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At the recent Sydney bike show I was lucky enough to meet Emily Miazga who is the effervescent woman behind Em’s Power Cookies & Bars. Canadian-born Emily runs her own business from the south island of New Zealand and agreed to answer a few questions to help unravel the secrets of her success.
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When did you first start making your power bars and cookies?
Back when I was a teenager, I used to make yummy cookies for myself as well as to give to friends, etc. I found people loved yummy cookies and it was fun giving them away, including to my high school teachers! Over the years everyone used to say I should sell my cookies. I ended up studying to be a registered dietician, so followed the foodie-career route. My recipe also evolved. When I started travelling and ended up in NZ, I needed work. So it was a perfect time to launch my power cookies! That was Feb/March 2004.
I was lucky enough to catch up with the amazing Anna Meares via email for an interview. I find Anna very inspiring and have been lucky enough to see her race a couple of times at the velodrome in Sydney.
Q: My Sydney Cycling Club, Lidcombe Auburn Cycle Club (LACC) has a girls’ development squad called the Pixies. They ride and race both track and road and range in age from about six to 13. What words of wisdom could you offer them?
A: I have heard of the Pixies (very cute little group and cute name). My advice would be to have fun, enjoy the sport, enjoy the company of old friends and new friends because these will be memories that last you a lifetime.
Q: At what age did you switch from ‘having fun’ racing and riding your bike to ‘serious’ training? How old were you when you found your first coach?
A: I was 13 when I found my first coach in Ken Tucker in Rockhampton. I probably went from having fun to serious when I was 16 years old.
Eight year old, Ava Giramondo is a member of the youth development squad of my cycling club Lidcombe-Auburn Cycle Club (LACC) and she recently presented to her Year 2 class at PLC Sydney, her reasons for selecting cycling as the best sport. When I read it, it seemed to me that Ava’s reasons were not dissimilar to many female cyclists. I particuarly like the bit about how she and her friends don’t have to hang out with the boys! Enjoy….
Here’s Ava’s presentation:
Good morning/afternoon 2c.
In my opinion cycling is the best sport. The type of cycling I’m going to talk to you about is bike racing. It can be enjoyed by both young and old. There are two types of racing you can participate in; road racing and track racing at a velodrome.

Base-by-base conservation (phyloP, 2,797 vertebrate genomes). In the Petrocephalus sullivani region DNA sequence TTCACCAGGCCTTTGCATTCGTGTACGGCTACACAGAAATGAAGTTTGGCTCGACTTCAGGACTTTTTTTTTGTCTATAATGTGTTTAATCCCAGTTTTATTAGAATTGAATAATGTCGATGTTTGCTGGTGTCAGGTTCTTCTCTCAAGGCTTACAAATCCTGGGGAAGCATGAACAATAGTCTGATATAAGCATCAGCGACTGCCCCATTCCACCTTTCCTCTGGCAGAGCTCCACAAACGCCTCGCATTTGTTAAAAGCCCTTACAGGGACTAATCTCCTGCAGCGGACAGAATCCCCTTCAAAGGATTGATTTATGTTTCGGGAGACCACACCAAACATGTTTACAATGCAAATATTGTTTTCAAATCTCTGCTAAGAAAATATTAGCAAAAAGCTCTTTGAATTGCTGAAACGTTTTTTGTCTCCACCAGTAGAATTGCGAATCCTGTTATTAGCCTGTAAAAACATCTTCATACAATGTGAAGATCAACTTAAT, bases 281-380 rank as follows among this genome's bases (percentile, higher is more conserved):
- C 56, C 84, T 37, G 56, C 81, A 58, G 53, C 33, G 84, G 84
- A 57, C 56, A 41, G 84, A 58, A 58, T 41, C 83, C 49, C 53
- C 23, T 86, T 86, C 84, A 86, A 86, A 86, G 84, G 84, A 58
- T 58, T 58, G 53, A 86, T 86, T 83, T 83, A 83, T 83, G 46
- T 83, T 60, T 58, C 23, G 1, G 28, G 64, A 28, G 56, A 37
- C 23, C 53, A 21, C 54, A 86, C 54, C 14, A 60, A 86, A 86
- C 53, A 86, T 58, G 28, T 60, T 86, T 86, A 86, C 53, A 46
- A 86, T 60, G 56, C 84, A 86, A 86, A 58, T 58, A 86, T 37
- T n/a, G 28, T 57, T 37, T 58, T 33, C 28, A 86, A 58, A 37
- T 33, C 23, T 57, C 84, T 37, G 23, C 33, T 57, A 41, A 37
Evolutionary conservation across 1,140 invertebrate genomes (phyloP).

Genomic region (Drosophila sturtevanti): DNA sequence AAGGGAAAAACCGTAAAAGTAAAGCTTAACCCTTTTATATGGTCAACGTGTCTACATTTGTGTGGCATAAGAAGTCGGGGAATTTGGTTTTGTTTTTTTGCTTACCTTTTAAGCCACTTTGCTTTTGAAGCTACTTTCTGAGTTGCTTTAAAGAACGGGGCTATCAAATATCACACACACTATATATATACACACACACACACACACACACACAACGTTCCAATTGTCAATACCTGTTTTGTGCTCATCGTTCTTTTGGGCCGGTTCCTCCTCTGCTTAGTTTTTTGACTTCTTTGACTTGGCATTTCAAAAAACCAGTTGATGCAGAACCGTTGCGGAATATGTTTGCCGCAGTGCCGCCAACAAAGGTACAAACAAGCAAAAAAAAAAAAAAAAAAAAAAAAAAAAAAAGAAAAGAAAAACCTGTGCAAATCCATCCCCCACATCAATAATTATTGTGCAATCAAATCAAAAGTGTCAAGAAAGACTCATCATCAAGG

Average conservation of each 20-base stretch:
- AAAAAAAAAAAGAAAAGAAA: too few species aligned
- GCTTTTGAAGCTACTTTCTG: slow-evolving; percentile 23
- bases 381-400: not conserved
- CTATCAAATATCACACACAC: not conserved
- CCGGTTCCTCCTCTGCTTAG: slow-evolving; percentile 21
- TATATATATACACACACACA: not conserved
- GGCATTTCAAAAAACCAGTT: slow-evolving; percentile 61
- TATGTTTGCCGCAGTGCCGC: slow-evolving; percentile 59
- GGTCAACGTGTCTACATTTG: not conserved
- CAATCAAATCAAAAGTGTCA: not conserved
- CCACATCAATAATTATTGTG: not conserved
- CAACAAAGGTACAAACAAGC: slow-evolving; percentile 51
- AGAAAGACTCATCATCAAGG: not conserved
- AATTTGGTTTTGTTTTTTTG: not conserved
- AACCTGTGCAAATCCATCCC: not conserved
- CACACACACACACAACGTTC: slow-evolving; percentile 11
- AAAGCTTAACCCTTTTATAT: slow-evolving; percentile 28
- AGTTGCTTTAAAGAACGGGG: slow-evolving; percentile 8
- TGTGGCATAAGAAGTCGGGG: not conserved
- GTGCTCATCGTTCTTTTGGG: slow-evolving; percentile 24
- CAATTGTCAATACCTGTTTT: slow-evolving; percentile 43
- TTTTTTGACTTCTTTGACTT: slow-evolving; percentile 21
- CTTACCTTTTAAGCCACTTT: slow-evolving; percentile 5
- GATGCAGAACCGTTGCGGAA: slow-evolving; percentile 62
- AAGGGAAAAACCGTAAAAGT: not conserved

Here are three reasons why in my view cycling is the best sport.
I’ve always wondered what it would be like spending part of the year living in Europe. My fantasies have centred more around hanging out in Tuscany for six months and learning to speak Italian but I’m also interested in what it would be like to live the life of a female pro cyclist (not that I have the talent).
You may remember I interviewed Aussie cyclist Jo Hogan in January before she headed for the cycling season in Spain. Jo is now part the way through a great season in Europe and she reflects on her own website The Healthy Cyclist what it’s like to spend part of her year there.
Q: I understand that 2012 was your first year living overseas and competing on a World Cup level. Tell me about this. Did you have a second language or did you have to learn Spanish?
A: Yes, 2012 was my first full season of racing on the women’s professional European circuit and competing at a World Cup level. Racing at this level was like nothing I had experienced before. The large number of women in the field, the courses, weather conditions and being part of a team where I was the only English speaking team member. Being out of my comfort zone certainly kept me focused!
A couple of months ago I wrote about the amazing Kacie & Dani who were in heavy training to complete the 3,000 mile Race Across America. I’m pleased to say that the pair made it, and I was lucky enough to catch up with them again post race.
Q: Were you both nervous in the days leading up to big race? And did you feel like you’d trained enough?
Dani: I wasn’t nervous. I tend to not get overly anxious before big races or nervous. I did feel overwhelmed in the days before we left Atlanta, I felt like I had a tremendous amount of things to do to get ready and packed and not enough time to do them in. I felt incredibly confident in my training and my physical state!